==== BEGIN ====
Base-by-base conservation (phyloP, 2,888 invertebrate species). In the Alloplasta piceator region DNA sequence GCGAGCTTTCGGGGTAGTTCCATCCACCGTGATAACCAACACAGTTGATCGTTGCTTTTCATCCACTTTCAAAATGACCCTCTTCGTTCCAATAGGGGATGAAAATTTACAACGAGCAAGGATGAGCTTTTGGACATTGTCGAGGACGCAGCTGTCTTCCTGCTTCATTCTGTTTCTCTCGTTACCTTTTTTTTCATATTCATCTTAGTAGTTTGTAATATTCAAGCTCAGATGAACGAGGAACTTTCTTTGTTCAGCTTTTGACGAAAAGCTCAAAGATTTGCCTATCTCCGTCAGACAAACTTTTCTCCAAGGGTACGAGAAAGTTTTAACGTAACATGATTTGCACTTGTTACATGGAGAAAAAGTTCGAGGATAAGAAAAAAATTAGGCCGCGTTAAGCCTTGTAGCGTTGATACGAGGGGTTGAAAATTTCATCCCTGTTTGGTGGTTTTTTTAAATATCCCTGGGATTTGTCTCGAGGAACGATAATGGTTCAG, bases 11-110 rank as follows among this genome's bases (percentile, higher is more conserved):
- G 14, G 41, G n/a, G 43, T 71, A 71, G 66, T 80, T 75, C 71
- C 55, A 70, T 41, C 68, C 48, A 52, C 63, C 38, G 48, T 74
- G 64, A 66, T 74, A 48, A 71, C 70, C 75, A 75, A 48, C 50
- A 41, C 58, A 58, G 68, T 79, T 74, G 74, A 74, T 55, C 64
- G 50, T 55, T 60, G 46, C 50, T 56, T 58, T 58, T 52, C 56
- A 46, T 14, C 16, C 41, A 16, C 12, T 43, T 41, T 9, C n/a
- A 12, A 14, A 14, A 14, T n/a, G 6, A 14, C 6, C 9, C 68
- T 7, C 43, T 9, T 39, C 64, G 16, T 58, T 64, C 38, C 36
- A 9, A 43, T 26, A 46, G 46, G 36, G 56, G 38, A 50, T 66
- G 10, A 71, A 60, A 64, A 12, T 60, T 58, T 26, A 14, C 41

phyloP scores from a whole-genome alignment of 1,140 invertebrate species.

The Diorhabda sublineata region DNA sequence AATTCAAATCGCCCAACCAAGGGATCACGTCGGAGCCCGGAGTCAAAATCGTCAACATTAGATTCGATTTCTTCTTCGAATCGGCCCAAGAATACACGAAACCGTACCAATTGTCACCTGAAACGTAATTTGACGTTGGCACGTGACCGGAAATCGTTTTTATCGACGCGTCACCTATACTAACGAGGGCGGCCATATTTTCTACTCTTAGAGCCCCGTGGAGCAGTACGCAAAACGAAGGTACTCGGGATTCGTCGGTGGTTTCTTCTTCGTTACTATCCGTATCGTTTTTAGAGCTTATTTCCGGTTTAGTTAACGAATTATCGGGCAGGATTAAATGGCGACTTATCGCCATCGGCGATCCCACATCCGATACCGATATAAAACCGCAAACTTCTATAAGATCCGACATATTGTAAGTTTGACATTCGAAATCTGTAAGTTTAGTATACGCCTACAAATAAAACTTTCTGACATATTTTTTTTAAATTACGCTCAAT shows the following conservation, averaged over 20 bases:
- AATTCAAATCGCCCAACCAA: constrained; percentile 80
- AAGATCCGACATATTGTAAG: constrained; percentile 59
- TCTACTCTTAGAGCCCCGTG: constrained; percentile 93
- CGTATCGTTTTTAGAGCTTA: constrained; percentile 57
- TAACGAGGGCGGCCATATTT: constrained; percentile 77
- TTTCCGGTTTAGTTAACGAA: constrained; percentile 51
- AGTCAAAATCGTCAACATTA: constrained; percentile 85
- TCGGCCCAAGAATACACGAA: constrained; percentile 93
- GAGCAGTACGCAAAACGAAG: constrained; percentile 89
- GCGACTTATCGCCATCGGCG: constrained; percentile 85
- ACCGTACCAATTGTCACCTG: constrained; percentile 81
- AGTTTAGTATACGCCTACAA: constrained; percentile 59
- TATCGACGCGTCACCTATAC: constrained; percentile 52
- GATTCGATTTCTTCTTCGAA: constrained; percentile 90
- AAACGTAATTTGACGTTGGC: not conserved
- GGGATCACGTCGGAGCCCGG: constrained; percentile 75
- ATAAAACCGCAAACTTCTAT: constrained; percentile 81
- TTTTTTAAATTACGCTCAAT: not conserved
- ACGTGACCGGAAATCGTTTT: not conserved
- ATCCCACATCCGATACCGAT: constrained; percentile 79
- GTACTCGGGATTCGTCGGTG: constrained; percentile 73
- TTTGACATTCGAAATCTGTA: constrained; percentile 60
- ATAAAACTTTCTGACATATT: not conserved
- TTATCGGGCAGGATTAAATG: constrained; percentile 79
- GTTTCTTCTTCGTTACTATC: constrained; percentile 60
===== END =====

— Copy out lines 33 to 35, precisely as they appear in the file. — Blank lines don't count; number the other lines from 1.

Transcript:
- ATCCCACATCCGATACCGAT: constrained; percentile 79
- GTACTCGGGATTCGTCGGTG: constrained; percentile 73
- TTTGACATTCGAAATCTGTA: constrained; percentile 60